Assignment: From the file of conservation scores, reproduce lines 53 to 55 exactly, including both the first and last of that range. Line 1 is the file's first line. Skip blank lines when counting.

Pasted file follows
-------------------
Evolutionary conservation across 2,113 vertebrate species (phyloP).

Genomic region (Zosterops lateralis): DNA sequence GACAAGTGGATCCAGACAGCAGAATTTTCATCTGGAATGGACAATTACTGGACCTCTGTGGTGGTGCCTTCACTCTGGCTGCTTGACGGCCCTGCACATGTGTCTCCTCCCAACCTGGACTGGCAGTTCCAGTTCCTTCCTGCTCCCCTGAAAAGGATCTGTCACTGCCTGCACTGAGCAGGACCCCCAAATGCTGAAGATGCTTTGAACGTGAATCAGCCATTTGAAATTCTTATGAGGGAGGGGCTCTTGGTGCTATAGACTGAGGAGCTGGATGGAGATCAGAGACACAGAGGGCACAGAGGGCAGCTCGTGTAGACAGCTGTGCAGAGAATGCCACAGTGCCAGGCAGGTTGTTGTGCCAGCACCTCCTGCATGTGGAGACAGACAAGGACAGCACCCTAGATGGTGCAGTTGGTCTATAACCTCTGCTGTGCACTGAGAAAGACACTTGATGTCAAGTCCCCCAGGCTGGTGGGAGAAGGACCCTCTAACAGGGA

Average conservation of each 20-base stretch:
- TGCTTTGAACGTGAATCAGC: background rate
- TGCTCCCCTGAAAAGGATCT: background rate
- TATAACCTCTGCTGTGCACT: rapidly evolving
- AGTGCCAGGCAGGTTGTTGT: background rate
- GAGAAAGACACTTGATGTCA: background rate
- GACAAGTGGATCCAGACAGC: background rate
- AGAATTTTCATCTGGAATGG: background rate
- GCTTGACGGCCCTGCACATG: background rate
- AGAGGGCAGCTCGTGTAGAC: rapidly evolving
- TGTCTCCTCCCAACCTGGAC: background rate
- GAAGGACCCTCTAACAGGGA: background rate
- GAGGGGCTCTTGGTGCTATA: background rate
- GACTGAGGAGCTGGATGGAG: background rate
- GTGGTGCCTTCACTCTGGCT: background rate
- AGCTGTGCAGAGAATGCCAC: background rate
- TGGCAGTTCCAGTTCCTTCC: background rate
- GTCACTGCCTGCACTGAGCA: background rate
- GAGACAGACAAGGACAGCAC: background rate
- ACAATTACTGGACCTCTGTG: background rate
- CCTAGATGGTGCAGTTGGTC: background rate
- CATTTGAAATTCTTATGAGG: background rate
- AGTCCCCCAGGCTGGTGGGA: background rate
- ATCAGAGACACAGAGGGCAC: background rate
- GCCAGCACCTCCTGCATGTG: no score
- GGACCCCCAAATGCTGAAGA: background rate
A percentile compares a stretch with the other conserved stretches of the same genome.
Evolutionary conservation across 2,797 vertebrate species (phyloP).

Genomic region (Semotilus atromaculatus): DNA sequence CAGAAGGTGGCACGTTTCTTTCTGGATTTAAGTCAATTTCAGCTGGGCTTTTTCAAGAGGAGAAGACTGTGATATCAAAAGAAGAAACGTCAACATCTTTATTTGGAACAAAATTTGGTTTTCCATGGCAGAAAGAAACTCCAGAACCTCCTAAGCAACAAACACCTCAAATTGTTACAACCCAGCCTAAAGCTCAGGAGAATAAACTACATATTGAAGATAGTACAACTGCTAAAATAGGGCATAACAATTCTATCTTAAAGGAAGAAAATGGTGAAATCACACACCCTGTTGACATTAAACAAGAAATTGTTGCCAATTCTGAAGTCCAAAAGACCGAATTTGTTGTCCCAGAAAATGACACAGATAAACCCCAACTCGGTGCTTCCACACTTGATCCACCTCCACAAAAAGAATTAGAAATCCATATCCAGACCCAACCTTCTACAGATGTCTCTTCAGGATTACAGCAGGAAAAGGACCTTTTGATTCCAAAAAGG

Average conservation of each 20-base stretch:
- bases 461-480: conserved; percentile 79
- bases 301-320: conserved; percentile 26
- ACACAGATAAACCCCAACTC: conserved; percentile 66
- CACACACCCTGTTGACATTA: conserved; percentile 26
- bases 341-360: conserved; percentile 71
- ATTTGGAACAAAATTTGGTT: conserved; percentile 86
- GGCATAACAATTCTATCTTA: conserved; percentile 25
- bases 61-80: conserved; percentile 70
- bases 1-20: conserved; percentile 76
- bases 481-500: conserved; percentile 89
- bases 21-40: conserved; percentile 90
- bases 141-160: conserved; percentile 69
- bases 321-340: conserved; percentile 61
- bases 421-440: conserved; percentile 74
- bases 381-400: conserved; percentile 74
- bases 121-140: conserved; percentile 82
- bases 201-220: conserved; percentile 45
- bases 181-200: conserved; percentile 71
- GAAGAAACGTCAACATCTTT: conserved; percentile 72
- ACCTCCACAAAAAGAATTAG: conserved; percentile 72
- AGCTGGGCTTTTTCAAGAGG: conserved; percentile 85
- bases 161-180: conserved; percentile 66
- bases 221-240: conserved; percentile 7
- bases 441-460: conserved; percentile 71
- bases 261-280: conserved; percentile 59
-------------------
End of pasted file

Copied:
- AGCTGGGCTTTTTCAAGAGG: conserved; percentile 85
- bases 161-180: conserved; percentile 66
- bases 221-240: conserved; percentile 7